Conrad-Johnson PV9 preamplifier

As I write, it is garage-sale season here again in Santa Fe, and a recent sign near my home advertised "Over 3000 LPs, good condition, low prices." To my surprise, the seller wasn't a yuppie enamored of his new CD player but a true collector discarding the duplicates and dogs from his collection. 30 minutes later, many LPs heavier—including a mint Flanders & Swan At the Drop of a Hat (footnote 1)—and not too many dollars lighter, I returned to a great night's listening courtesy of the black vinyl disc.

Which brings me to the subject of this review. In a world that seems to be becoming increasingly frantic to junk the LP in favor of, yes, CD, but mainly cassette, Conrad-Johnson's $2950 PV9 appears to be a deliberate anachronism. It uses tubes. It is not particularly neutral. Its performance is optimized to get the most musical performance from LP. It was with some degree of anticipation, not to say trepidation, therefore, that I embarked upon this review.

Whereas the PV9's predecessor, Conrad-Johnson's Premier Three, was electrically quite complicated, with cascoded triodes acting as the basic voltage-gain element, the PV9 has a more direct signal path. Following an LP signal from its entry point, it first goes via twisted solid-core wire to the main printed circuit board where it is fed to both grids of a 12AX7 twin-triode tube. The use of both tube sections in parallel gives a 3dB reduction in noise power. The amplified signal is then buffered by half of a 5751 tube used as a cathode follower before being applied to a passive RIAA equalization network.

All capacitors used in the signal path, including the RIAA network, are polystyrenes. A physically large, 0.15µF, Conrad-Johnson polystyrene coupling capacitor then feeds the de-emphasized signal to a second voltage-gain block, this consisting of half of a second 5751 triode for voltage gain and half of a 5965 which acts as a cathode follower/buffer. In their literature, C-J claims that the PV9 is a zero-feedback design. However, I assume that they are only referring either to the triodes used for voltage gain or to the overall loop, as a cathode follower by definition has 100% negative voltage feedback.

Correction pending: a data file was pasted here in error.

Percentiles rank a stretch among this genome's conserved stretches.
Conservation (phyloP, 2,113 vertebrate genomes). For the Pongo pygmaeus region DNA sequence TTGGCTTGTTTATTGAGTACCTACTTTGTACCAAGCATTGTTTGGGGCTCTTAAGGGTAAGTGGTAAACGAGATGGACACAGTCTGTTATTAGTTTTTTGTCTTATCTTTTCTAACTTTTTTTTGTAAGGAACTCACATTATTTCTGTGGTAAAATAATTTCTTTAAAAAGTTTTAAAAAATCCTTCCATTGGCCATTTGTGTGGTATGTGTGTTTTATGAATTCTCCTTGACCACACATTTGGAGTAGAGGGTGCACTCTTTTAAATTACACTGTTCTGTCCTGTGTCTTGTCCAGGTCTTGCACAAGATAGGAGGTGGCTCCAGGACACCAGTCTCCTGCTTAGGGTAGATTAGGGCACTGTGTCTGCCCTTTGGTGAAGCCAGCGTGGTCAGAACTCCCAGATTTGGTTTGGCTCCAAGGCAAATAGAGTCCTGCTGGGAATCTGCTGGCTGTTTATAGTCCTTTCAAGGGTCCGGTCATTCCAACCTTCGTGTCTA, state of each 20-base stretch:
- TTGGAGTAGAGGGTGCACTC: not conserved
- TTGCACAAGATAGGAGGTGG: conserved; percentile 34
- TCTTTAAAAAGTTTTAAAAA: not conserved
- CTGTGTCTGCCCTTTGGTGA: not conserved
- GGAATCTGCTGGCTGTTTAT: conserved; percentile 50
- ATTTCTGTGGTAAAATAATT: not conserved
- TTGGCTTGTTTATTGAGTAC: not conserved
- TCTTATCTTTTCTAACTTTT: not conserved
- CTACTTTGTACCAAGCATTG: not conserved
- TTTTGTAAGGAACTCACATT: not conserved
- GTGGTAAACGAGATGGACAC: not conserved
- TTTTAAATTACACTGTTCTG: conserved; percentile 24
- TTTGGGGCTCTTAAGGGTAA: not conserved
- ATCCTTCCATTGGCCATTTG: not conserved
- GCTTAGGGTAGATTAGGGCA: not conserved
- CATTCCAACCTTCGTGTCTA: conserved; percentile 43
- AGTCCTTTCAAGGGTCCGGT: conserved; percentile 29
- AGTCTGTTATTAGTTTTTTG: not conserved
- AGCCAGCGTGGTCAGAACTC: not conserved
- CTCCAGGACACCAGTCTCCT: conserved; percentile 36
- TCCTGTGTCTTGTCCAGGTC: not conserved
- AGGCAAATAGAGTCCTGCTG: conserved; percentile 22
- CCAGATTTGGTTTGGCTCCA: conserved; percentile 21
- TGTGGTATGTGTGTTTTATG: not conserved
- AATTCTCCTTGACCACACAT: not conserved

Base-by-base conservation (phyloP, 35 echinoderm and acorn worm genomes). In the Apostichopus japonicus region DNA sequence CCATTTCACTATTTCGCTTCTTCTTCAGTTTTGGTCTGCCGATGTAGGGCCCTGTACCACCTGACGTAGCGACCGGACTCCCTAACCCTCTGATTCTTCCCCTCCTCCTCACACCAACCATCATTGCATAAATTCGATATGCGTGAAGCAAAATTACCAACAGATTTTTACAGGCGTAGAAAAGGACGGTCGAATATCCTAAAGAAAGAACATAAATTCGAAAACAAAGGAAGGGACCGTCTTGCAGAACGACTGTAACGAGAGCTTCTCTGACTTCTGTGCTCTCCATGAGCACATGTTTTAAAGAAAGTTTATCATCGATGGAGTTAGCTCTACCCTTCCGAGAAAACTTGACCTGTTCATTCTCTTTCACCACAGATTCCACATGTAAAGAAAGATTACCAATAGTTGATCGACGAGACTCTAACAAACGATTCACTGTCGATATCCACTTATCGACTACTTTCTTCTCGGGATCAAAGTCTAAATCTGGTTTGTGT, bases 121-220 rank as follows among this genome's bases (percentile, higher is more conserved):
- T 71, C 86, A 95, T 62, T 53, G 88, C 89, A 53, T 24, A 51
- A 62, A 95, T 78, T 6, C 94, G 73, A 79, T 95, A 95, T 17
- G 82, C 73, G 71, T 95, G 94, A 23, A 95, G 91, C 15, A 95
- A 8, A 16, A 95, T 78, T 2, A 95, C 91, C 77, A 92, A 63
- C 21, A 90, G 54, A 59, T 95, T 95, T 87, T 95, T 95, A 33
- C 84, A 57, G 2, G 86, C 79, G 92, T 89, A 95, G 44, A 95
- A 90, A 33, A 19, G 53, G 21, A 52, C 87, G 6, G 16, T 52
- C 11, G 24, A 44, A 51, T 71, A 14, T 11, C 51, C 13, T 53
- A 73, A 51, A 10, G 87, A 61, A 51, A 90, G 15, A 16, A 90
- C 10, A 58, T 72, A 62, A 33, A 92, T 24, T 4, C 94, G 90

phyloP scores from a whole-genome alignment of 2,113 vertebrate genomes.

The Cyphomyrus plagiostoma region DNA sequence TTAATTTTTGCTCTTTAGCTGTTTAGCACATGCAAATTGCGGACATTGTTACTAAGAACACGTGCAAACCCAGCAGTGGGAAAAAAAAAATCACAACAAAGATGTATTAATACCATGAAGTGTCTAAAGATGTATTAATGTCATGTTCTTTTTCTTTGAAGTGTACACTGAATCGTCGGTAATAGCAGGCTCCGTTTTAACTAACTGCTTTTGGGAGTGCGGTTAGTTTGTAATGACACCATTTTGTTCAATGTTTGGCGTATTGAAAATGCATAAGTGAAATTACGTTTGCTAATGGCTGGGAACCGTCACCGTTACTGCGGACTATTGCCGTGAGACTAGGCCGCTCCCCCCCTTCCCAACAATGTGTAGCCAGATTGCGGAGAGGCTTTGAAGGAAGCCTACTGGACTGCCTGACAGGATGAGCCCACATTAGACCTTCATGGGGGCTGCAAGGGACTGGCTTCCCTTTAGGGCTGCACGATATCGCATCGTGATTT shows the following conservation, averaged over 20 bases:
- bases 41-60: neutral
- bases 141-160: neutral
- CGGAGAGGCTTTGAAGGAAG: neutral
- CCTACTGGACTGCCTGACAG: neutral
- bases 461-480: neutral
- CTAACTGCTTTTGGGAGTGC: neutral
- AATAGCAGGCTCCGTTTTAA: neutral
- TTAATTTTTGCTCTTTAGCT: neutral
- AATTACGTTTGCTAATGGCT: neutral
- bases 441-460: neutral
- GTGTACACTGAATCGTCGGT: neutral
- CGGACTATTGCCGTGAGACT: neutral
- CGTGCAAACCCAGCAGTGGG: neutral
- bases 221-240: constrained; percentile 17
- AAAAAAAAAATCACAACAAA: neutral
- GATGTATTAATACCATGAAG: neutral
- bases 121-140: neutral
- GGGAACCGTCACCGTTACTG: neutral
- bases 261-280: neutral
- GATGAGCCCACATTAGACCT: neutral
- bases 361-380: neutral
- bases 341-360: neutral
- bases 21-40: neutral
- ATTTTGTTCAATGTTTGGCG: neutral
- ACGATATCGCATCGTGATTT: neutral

The output from the phono stage is AC-coupled to the source selector switch (this appropriately mounted at the unit's rear adjacent to the line-input sockets) with a ginormous 2µF C-JD polystyrene capacitor. The selector switch is coupled to the front-panel tape output-select and source/monitor pushbuttons by ribbon cable and one twisted pair of thin solid-core flying leads to a small pcb mounted on the front panel, this carrying the balance and volume controls.

Balance is effected by a rotary switch, with five steps in each direction reducing the level of the appropriate channel by approximately 1.5dB—I measured between 1.2dB and 1.6dB—which may be a trifle coarse for some tastes. The volume control is a large (and expensive) ALPS 100k pot and its output is taken, via thin solid-core cable, to the line stage on the main pcb. This consists of a 5751 twin triode voltage amplifier followed by a 5965 cathode follower, this AC-coupled to the output via more C-JD capacitors. A small DIP-mounting relay mutes the signal for about 90 seconds on turn-on before it is fed to the twin output sockets.

C-J burns-in their tubes and warns in the PV9 owner's manual against substituting other tubes for those specified. Replacing the high-gain 5751 triodes with 12AX7s is said to seriously degrade the sonic performance, while substituting a 12AX7 for the 5965 will damage the replacement tube. The only alternative suggested, and this with a caveat that the inevitable degradation will be subtle, is to use a 12AT7/ECC81 for the 5965 cathode followers. The PV9 tubes are said to have a typical lifetime of between two and three years.

The phono circuit, having two gain stages, will be absolute-polarity–correct, but the PV9 line section, it should be noted, is polarity-inverting.

Construction is to a high standard. Nonmagnetic aluminum—yes, I know, there isn't any other kind—is used for the chassis, top plate, and front panel. Apart from in the power supply, precision metal-oxide resistors are used throughout and, with the exception of a 4700µF electrolytic used to smooth the filament supply upstream of its voltage regulator chips, and a couple of small electrolytics in the relay supply, all the smoothing capacitors are low–dielectric-loss C-JD polystyrenes and polypropylenes, with physically enormous 13.5µF, 20µF, and 30µF values used as reservoirs for the plate supplies. A Pi filter, consisting of two 20µF caps connected by a power resistor, feeds smoothed DC to three separate high-voltage regulators, one for each gain block. These regulators are constructed from discrete transistors and use totem poles of Zener diodes as their voltage references.

The bugbear of high-gain tube preamplifiers is, of course, microphony. C-J minimizes this in the PV9 by floating the main board, the one that carries all the tubes, on a rubber suspension. (The owner must remember to free this suspension by loosening two bolts before using the PV9.) This arrangement appears to be pretty effective at isolating the tubes from chassis-borne vibration: tapping the phono input tubes produced a slight bonk through the speakers, while virtually hammering at the chassis nearby produced no microphonic noise at all. Strange to say, once I had put the cover back on, hitting it vertically did produce some microphonic noise through the phono input, though lateral shock was still well isolated.

Footnote 1: All true audiophiles should check out "A Song of Reproduction."
Conrad-Johnson Design
2733 Merrilee Drive
Fairfax, VA 22031
(703) 698-8561